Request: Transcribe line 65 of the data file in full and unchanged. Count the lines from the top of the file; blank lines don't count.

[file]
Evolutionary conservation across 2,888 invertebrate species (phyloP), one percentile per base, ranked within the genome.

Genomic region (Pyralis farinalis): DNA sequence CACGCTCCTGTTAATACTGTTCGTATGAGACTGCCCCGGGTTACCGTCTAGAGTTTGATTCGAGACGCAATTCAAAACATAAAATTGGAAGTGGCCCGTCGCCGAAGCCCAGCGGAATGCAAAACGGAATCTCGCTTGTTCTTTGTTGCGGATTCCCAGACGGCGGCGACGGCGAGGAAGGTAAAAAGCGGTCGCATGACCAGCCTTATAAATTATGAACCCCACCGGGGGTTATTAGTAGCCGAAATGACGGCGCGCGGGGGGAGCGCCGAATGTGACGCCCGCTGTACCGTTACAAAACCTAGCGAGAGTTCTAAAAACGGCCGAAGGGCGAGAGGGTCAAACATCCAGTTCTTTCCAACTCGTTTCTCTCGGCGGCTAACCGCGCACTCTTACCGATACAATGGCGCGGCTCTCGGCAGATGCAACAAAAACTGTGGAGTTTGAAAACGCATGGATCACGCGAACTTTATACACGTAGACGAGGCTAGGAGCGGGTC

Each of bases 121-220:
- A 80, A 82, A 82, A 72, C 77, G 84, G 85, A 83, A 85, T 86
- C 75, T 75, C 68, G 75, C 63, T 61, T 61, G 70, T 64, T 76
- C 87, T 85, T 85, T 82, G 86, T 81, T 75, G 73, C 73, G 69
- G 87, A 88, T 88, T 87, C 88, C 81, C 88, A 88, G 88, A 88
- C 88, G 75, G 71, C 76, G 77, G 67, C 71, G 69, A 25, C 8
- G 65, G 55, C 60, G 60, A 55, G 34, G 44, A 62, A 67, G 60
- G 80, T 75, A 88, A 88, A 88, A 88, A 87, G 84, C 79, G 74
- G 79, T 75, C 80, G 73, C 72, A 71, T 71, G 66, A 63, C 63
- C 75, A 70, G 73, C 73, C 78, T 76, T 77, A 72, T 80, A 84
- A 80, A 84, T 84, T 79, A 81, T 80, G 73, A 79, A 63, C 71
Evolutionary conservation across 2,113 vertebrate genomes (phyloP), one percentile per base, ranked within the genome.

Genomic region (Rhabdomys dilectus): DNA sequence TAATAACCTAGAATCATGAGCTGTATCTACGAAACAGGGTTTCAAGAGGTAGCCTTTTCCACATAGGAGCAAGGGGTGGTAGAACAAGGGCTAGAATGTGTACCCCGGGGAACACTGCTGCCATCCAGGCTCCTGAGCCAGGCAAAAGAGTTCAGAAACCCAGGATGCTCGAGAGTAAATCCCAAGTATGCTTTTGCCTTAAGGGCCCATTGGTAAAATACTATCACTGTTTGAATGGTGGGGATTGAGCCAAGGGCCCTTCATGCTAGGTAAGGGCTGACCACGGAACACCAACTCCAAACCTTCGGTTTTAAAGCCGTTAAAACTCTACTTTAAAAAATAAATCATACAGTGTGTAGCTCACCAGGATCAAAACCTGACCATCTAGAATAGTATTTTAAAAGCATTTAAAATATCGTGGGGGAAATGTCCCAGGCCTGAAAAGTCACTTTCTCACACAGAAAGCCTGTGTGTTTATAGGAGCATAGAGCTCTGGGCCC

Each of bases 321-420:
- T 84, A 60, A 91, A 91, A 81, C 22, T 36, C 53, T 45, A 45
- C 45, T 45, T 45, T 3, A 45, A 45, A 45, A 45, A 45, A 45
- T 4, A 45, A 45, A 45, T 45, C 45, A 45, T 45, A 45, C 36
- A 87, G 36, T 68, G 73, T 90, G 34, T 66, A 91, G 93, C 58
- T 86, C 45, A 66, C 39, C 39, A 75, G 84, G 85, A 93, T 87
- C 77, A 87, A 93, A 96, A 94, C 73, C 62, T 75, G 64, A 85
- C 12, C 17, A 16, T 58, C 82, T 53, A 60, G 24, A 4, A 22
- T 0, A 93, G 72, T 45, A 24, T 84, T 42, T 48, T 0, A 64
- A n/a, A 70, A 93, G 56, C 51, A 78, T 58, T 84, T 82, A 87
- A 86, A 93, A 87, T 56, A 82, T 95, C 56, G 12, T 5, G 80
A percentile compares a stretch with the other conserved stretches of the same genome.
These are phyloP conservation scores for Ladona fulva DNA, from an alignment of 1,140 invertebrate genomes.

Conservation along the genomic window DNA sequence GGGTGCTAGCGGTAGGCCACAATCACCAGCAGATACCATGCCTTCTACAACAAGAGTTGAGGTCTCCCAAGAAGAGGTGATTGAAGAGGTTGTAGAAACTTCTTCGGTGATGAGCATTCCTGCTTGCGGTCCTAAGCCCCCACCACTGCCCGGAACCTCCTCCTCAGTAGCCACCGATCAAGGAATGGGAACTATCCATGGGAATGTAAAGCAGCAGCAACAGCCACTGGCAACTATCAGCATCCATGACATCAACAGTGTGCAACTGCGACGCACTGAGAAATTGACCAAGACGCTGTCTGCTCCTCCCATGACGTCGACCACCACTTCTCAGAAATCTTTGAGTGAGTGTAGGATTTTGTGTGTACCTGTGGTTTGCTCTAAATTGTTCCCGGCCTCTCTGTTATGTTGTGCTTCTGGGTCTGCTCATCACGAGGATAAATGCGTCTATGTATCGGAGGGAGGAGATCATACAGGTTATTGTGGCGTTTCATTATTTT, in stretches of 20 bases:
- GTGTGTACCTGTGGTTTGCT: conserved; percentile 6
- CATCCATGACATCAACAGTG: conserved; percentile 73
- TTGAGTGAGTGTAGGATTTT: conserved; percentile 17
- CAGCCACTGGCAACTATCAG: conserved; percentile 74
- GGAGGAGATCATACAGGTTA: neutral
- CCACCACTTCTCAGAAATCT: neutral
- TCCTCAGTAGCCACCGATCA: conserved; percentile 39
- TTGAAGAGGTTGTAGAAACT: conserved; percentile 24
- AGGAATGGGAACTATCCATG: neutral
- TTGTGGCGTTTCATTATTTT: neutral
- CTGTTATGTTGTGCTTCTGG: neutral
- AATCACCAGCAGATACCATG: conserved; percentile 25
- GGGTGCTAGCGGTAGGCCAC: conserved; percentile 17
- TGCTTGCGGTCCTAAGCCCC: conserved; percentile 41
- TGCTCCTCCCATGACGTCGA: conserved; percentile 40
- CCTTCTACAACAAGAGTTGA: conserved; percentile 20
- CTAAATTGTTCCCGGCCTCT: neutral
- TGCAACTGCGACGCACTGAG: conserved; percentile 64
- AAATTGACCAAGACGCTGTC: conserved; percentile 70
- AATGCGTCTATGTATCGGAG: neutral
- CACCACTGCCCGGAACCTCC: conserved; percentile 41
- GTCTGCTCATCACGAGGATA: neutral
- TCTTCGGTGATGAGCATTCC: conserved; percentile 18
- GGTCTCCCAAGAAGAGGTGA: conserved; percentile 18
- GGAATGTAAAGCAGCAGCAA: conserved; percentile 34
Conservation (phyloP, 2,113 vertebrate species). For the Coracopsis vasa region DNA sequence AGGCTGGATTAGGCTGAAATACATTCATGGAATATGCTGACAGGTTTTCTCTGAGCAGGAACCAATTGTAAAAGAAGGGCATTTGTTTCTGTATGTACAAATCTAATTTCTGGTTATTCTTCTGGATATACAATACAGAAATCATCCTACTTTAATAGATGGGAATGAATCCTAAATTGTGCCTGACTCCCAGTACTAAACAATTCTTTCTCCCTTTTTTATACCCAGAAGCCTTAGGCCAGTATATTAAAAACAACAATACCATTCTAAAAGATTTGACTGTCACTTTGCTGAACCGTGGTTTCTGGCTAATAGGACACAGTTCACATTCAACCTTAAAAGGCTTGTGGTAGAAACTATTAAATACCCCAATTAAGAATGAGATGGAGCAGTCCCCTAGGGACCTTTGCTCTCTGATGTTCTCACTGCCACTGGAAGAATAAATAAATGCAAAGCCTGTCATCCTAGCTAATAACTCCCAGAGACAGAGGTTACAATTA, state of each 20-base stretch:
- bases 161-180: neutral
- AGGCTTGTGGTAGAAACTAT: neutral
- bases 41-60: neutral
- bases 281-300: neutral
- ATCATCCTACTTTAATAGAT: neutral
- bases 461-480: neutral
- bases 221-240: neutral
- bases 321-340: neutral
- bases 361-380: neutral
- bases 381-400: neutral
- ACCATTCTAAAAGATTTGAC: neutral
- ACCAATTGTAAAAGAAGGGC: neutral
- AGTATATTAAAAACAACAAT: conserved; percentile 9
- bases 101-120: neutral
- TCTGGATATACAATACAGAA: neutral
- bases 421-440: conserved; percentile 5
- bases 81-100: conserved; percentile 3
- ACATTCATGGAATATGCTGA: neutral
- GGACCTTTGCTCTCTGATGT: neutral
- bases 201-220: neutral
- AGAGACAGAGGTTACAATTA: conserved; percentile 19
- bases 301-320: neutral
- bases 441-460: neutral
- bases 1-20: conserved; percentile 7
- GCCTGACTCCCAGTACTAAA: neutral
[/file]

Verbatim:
- bases 381-400: neutral